Aviane Hunte, aka Trini Nista, is a communications professional (on hiatus) from Trinidad and Tobago, and a full time Masters student in London. She loves travelling and exploring new places, cultures and meeting the people who make each town or city so unique. Read her blog on life and style and the London lifestyle at http://trininista.blogspot.com
On 7-8 March this year, millions of people will converge on an island that is a mere dot on the world map, but which radiates euphoria, creativity, spectacular colour and revelry. Trinidad and Tobago Carnival is known as “The Greatest Show on Earth” and for many Trinbagonians, there is nothing better.
Notting Hill Carnival
Miles away, across the Atlantic, the Caribbean diaspora in the United Kingdom have recreated the magic of the island revelry in Europe’s largest street festival: London’s Notting Hill Carnival. With Trinbagonian origins, Notting Hill Carnival is a celebration of the Caribbean traditions of masquerade and innovation, and is a manifestation of the colour and camaraderie of Caribbean people in London.
Origins of Notting Hill Carnival
Recreating the “mas” in West London goes back to 1964, where calypso, steel pan and mas formed the nexus of a celebration of a community, far removed from their origins physically, but striving to keep their links to the islands intact. Since then, the festival has grown in popularity and takes place every year over the August Bank Holiday weekend (28-29 Aug in 2011). The streets of Notting Hill are transformed from black asphalt carriage ways to waves of colour and people, from different backgrounds and experiences, accompanied by the blare of Caribbean music from massive sound systems and the rhythms of steelpan and drums. Add the aroma of rich Caribbean food and it’s an exotic weekend getaway, without really going anywhere.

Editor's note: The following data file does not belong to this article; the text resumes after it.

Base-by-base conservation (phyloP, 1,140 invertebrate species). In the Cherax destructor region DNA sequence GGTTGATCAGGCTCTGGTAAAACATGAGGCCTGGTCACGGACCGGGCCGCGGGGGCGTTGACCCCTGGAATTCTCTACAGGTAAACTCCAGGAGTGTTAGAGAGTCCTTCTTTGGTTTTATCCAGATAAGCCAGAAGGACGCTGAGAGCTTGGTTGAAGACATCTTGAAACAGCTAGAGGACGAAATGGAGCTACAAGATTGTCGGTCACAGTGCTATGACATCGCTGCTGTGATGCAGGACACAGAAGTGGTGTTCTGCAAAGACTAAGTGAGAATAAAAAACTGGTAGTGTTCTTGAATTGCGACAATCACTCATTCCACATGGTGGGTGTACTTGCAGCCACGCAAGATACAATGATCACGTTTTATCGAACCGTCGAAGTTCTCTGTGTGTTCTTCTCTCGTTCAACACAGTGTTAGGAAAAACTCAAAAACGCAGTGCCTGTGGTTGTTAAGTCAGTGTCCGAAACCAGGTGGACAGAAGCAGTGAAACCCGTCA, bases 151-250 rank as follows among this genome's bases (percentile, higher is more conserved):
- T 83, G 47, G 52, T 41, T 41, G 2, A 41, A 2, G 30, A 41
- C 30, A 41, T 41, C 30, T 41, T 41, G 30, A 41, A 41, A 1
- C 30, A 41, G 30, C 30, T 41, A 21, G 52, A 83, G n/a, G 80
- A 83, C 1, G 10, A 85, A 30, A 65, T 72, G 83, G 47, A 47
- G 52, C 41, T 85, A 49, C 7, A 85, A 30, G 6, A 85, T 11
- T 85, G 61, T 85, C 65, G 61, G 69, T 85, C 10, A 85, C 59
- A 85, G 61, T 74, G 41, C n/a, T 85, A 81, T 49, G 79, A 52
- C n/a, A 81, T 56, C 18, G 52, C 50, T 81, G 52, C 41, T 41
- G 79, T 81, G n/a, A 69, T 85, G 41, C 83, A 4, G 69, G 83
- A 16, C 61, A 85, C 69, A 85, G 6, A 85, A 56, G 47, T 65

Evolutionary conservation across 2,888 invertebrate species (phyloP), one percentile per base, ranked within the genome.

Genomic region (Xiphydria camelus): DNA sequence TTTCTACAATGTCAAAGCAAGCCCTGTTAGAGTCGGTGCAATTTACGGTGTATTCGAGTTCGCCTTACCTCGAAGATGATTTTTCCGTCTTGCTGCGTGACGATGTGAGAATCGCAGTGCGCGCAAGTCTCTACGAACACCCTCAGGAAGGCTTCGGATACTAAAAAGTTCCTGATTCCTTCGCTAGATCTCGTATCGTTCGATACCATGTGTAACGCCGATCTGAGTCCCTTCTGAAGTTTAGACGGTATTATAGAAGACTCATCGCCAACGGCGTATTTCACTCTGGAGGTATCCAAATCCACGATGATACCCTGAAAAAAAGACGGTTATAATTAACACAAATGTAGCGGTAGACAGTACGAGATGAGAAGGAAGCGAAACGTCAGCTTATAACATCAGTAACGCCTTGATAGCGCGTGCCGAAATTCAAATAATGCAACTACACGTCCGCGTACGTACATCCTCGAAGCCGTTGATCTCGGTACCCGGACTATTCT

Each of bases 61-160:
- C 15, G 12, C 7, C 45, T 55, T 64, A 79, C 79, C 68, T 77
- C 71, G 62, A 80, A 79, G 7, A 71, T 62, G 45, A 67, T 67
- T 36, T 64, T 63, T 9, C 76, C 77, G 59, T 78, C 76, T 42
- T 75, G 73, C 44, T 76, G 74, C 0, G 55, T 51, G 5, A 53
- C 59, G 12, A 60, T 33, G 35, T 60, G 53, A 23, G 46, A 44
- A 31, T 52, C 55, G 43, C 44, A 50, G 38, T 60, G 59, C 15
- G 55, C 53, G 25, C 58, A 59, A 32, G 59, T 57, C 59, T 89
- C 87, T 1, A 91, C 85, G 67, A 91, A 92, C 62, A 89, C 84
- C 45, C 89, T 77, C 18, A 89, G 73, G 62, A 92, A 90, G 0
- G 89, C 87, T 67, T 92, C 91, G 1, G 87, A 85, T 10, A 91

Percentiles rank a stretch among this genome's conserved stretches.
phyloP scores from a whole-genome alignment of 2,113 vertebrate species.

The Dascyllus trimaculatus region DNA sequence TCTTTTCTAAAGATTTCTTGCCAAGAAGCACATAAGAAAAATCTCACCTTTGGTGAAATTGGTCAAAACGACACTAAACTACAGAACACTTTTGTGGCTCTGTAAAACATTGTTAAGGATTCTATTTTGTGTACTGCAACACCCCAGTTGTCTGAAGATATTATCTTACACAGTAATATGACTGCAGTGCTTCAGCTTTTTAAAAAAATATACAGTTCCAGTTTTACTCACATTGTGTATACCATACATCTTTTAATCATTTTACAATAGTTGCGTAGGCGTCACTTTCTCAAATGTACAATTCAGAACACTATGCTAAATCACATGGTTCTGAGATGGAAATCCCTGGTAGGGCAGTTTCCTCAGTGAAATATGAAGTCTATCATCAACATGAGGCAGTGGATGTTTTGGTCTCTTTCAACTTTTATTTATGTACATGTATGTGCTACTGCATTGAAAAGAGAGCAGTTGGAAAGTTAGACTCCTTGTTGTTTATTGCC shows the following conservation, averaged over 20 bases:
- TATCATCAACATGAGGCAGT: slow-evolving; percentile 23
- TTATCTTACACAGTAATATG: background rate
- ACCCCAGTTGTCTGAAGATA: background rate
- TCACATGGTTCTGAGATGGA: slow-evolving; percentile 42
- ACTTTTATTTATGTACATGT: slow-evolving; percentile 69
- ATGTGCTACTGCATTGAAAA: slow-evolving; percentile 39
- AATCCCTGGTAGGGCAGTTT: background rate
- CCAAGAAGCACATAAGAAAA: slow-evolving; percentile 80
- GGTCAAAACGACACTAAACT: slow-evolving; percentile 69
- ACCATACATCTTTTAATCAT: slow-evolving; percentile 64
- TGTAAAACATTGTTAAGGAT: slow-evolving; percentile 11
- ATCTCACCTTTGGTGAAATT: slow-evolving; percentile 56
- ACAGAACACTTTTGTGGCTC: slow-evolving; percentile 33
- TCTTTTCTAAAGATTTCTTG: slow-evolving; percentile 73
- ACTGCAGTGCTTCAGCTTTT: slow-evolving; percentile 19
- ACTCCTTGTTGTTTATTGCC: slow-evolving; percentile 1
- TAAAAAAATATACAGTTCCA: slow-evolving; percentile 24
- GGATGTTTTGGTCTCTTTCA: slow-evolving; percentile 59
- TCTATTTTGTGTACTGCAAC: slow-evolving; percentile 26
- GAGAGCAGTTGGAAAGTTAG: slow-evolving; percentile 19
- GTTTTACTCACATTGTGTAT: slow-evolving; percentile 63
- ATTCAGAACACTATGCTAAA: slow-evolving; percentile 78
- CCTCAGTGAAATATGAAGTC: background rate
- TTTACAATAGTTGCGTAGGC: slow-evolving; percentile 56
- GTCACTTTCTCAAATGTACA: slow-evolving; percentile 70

Sounds of Carnival: Steelpan and Soca
Trinidad and Tobago joins the rest of the English and non-English speaking Caribbean in making Notting Hill Carnival a true blend of cultures and diversity. The sounds of steelpan and soca, (the popular music of Carnival parties or fetes) help define the festival, echoing its parent festival in Trinidad and Tobago. The musical art form has continued to evolve with the Indo-Caribbean influence creating chutney and soca-chutney music, with rapso and ragga soca, with strong American and Jamaican influences, also laying claim to the hips of revellers.
It is easy enough to try to describe a festival like this, and the energy which comes from the people – strangers of all shades, sizes and personalities, who meet each other on the streets of West London and form friendships over a beer, or a wine (the hip gyrating dance associated with soca music). Yet to really experience the vivacity of the people of Trinidad and Tobago and the rest of the Caribbean, you really just need to be there.
Experience Notting Hill Carnival
So, while Trinidad and Tobago Carnival, which Time Magazine recently described as the “technicolour giant of all Caribbean carnivals” heats up in the southern Caribbean and you sit in London, wondering how and when you can experience such a thing – take a turn into Notting Hill in August and engage in the spontaneity and effervescence of the islands of the Caribbean. You don’t need much besides a camera, a posse, your waistline and a sense of adventure because this is a slice of the hot and spicy Caribbean in the heart of London.
Have you been to Notting Hill Carnival? Perhaps you’ve experienced another aspect of Trinbagonian culture in London? Tell us about it in the comments below.